Sago Mine Survivor Thankful for Support

Discussion in 'News that makes you smile!' started by LinasK, Mar 30, 2006.

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    LinasK Verified insider- Mark Dribin case

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    Survivor of Sago Mine Disaster Gives Thanks for 'Thoughts and Prayers' During His Recovery


    MORGANTOWN, W.Va. Mar 30, 2006 (AP)— Sago Mine survivor Randal McCloy Jr., looking thin and stiff but walking on his own, offered his gratitude Thursday as he was released from a hospital after almost three months.

    "I'd just like to thank everybody for their thoughts and prayers" McCloy said softly, wearing a ball cap and a racing-team jacket at a morning news conference. He paused, then added with a weak smile, "I believe that's it."

    His doctors say they can't explain why McCloy, who was trapped underground for more than 40 hours after the Jan. 2 mine explosion, survived the carbon monoxide exposure while all 12 other miners with him died. Medical crews at the mine and the doctors who first treated him have said McCloy, too, was close to death.

    "It's basically almost like he was resurrected," said Dr. Russell Biundo, medical director at HealthSouth Mountainview Regional Rehabilitation Hospital, speaking at the news conference Thursday.

    Gov. Joe Manchin was also talking about miracles as he handed McCloy a green street sign reading: "Miracle Road," for the renamed rural road leading to the family's home in Simpson.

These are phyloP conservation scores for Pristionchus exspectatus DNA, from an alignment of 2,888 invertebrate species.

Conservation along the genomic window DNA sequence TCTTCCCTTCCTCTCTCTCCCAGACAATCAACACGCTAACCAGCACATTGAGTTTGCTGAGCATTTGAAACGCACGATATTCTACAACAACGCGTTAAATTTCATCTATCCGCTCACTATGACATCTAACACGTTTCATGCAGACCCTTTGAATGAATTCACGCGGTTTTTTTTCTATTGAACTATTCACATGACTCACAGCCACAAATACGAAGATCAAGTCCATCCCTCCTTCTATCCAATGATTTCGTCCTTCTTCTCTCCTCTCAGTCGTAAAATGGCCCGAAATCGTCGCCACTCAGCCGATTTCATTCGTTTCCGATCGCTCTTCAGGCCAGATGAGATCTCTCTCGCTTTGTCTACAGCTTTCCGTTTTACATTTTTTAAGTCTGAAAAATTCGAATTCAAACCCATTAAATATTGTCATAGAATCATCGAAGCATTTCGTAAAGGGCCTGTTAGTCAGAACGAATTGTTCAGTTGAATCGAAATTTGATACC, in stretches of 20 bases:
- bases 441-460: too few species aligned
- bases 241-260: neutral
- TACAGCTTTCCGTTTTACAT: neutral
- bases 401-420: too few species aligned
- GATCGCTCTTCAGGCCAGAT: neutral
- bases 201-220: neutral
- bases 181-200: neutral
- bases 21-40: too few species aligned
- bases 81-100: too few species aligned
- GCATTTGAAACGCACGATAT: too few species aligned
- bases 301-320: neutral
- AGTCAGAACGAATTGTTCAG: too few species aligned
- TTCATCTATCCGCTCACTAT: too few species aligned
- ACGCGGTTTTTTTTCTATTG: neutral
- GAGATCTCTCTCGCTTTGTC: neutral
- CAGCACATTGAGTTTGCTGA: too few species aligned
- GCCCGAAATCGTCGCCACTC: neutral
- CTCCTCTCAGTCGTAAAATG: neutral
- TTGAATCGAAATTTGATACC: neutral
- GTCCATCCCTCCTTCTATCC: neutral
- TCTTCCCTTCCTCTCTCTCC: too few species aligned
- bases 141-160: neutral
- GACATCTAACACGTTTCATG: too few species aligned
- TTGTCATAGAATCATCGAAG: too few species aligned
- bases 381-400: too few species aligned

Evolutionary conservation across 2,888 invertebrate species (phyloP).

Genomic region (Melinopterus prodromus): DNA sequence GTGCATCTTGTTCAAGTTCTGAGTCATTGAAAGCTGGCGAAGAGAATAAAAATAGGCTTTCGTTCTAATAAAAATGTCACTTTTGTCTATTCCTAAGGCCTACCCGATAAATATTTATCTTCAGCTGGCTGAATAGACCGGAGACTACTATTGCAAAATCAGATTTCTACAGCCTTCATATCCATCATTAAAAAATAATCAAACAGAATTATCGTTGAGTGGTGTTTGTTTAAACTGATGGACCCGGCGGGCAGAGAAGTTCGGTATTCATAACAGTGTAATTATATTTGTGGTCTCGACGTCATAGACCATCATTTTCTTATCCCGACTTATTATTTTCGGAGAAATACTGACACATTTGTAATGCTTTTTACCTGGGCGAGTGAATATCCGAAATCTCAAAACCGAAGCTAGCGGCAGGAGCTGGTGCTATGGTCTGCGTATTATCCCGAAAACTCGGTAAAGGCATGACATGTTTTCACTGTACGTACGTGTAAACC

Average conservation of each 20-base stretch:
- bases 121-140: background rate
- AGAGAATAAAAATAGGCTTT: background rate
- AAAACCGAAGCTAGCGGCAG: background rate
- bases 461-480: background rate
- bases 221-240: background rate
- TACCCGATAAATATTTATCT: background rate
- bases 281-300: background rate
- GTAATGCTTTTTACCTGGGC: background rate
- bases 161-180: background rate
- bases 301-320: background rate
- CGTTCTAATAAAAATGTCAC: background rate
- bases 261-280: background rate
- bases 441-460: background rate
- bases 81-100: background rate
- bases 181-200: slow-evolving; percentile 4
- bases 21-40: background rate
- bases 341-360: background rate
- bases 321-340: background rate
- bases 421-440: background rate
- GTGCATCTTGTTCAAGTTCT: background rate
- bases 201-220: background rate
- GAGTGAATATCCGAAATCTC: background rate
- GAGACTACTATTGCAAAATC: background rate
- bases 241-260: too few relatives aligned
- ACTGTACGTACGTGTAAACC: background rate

"Randy is unbelievable how he has come through this ordeal," Manchin said. "Today, I'm happy to say that the time has finally come for Randy to return home."

    Randal McCloy told The Associated Press in an interview Wednesday that he had "no explanation of how I escaped it and survived."

    After the explosion, which the mine's owner says was caused by a lightning strike, some people speculated McCloy survived because he was deeper in the mine, farther from the bad air. He said he wasn't.

    Nor does he believe a crushed lung limited the carbon monoxide he inhaled. If he'd been in pain, he figures, he'd have inhaled even more.

    McCloy's memories of the 41 hours underground are "not much really," just fragmented images he'd rather forget. When he thinks of his fallen friends, he pictures them elsewhere.

    "I try to leave out all the gory details and stuff like that because I don't like to look at them in that light and that way," he said. "I just like to picture them saved and in heaven, stuff like that.

    "That's really the best way you can remember somebody."

    Someday, he'll start to think about work again. He's considering a vocational school, maybe electronics. He won't be going back underground.

    "No, I done learned my lesson," he said. "The hard way."

    In a few months, the McCloys are planning a family trip to Disney World, but for now they're looking forward to peace.

    "It'll be a vacation just getting home," said Anna McCloy, who said she would fire up the oven for the first time in three months to make a big pan of lasagna. more at link:
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